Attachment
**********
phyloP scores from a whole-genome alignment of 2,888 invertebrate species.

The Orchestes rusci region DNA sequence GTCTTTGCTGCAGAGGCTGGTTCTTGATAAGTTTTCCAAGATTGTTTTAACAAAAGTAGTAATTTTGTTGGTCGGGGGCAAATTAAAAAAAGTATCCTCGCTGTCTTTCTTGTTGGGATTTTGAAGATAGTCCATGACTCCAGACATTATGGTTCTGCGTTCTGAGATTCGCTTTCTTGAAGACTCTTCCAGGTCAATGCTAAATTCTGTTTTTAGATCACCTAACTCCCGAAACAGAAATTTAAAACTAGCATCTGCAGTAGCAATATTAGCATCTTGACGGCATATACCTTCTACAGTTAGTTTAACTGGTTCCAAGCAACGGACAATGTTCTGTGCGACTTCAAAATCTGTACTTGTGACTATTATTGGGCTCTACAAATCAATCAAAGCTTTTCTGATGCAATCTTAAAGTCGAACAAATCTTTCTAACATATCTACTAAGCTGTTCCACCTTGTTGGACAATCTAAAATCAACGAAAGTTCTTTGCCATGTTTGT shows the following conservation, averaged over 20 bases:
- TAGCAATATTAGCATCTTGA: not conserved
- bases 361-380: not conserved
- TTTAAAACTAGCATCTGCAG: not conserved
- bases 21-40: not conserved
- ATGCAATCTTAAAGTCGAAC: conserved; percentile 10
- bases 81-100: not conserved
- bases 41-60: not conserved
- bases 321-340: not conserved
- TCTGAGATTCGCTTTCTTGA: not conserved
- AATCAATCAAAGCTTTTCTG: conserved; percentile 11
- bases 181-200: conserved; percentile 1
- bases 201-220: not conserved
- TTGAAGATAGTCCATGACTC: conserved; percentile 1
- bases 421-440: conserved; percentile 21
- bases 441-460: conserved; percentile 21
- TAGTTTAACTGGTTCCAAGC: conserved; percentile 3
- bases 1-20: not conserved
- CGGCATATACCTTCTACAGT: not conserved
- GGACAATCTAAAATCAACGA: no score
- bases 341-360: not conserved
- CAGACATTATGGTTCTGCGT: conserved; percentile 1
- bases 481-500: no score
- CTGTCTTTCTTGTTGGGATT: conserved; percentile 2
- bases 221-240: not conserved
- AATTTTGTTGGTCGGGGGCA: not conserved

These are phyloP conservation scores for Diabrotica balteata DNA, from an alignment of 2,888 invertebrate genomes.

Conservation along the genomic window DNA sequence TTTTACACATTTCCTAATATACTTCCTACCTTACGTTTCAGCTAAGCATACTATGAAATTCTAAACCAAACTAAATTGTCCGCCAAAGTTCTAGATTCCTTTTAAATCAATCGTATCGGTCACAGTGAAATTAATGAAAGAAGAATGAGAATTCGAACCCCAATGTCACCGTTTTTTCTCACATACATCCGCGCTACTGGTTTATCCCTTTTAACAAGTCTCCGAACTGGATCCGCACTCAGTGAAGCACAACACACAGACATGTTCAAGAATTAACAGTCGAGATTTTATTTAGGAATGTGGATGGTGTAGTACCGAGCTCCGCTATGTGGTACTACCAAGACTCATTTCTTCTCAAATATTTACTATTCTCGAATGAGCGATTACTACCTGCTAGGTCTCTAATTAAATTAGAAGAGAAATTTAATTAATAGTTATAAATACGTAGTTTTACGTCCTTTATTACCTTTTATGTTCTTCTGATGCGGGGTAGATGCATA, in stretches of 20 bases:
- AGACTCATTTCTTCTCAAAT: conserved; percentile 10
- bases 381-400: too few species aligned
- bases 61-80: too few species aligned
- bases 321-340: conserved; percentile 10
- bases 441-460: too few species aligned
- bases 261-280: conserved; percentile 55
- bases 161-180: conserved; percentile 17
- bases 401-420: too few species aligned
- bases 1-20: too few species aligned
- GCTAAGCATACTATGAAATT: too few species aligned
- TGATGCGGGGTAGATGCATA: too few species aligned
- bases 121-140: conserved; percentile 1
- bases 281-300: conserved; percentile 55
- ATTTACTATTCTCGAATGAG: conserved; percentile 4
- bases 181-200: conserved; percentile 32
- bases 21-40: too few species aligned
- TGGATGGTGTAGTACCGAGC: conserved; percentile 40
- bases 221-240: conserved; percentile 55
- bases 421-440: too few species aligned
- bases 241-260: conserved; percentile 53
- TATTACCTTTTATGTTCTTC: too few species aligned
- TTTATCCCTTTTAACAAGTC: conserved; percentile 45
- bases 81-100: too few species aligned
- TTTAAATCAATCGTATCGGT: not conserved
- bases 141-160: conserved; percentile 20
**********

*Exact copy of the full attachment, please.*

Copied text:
phyloP scores from a whole-genome alignment of 2,888 invertebrate species.

The Orchestes rusci region DNA sequence GTCTTTGCTGCAGAGGCTGGTTCTTGATAAGTTTTCCAAGATTGTTTTAACAAAAGTAGTAATTTTGTTGGTCGGGGGCAAATTAAAAAAAGTATCCTCGCTGTCTTTCTTGTTGGGATTTTGAAGATAGTCCATGACTCCAGACATTATGGTTCTGCGTTCTGAGATTCGCTTTCTTGAAGACTCTTCCAGGTCAATGCTAAATTCTGTTTTTAGATCACCTAACTCCCGAAACAGAAATTTAAAACTAGCATCTGCAGTAGCAATATTAGCATCTTGACGGCATATACCTTCTACAGTTAGTTTAACTGGTTCCAAGCAACGGACAATGTTCTGTGCGACTTCAAAATCTGTACTTGTGACTATTATTGGGCTCTACAAATCAATCAAAGCTTTTCTGATGCAATCTTAAAGTCGAACAAATCTTTCTAACATATCTACTAAGCTGTTCCACCTTGTTGGACAATCTAAAATCAACGAAAGTTCTTTGCCATGTTTGT shows the following conservation, averaged over 20 bases:
- TAGCAATATTAGCATCTTGA: not conserved
- bases 361-380: not conserved
- TTTAAAACTAGCATCTGCAG: not conserved
- bases 21-40: not conserved
- ATGCAATCTTAAAGTCGAAC: conserved; percentile 10
- bases 81-100: not conserved
- bases 41-60: not conserved
- bases 321-340: not conserved
- TCTGAGATTCGCTTTCTTGA: not conserved
- AATCAATCAAAGCTTTTCTG: conserved; percentile 11
- bases 181-200: conserved; percentile 1
- bases 201-220: not conserved
- TTGAAGATAGTCCATGACTC: conserved; percentile 1
- bases 421-440: conserved; percentile 21
- bases 441-460: conserved; percentile 21
- TAGTTTAACTGGTTCCAAGC: conserved; percentile 3
- bases 1-20: not conserved
- CGGCATATACCTTCTACAGT: not conserved
- GGACAATCTAAAATCAACGA: no score
- bases 341-360: not conserved
- CAGACATTATGGTTCTGCGT: conserved; percentile 1
- bases 481-500: no score
- CTGTCTTTCTTGTTGGGATT: conserved; percentile 2
- bases 221-240: not conserved
- AATTTTGTTGGTCGGGGGCA: not conserved

These are phyloP conservation scores for Diabrotica balteata DNA, from an alignment of 2,888 invertebrate genomes.

Conservation along the genomic window DNA sequence TTTTACACATTTCCTAATATACTTCCTACCTTACGTTTCAGCTAAGCATACTATGAAATTCTAAACCAAACTAAATTGTCCGCCAAAGTTCTAGATTCCTTTTAAATCAATCGTATCGGTCACAGTGAAATTAATGAAAGAAGAATGAGAATTCGAACCCCAATGTCACCGTTTTTTCTCACATACATCCGCGCTACTGGTTTATCCCTTTTAACAAGTCTCCGAACTGGATCCGCACTCAGTGAAGCACAACACACAGACATGTTCAAGAATTAACAGTCGAGATTTTATTTAGGAATGTGGATGGTGTAGTACCGAGCTCCGCTATGTGGTACTACCAAGACTCATTTCTTCTCAAATATTTACTATTCTCGAATGAGCGATTACTACCTGCTAGGTCTCTAATTAAATTAGAAGAGAAATTTAATTAATAGTTATAAATACGTAGTTTTACGTCCTTTATTACCTTTTATGTTCTTCTGATGCGGGGTAGATGCATA, in stretches of 20 bases:
- AGACTCATTTCTTCTCAAAT: conserved; percentile 10
- bases 381-400: too few species aligned
- bases 61-80: too few species aligned
- bases 321-340: conserved; percentile 10
- bases 441-460: too few species aligned
- bases 261-280: conserved; percentile 55
- bases 161-180: conserved; percentile 17
- bases 401-420: too few species aligned
- bases 1-20: too few species aligned
- GCTAAGCATACTATGAAATT: too few species aligned
- TGATGCGGGGTAGATGCATA: too few species aligned
- bases 121-140: conserved; percentile 1
- bases 281-300: conserved; percentile 55
- ATTTACTATTCTCGAATGAG: conserved; percentile 4
- bases 181-200: conserved; percentile 32
- bases 21-40: too few species aligned
- TGGATGGTGTAGTACCGAGC: conserved; percentile 40
- bases 221-240: conserved; percentile 55
- bases 421-440: too few species aligned
- bases 241-260: conserved; percentile 53
- TATTACCTTTTATGTTCTTC: too few species aligned
- TTTATCCCTTTTAACAAGTC: conserved; percentile 45
- bases 81-100: too few species aligned
- TTTAAATCAATCGTATCGGT: not conserved
- bases 141-160: conserved; percentile 20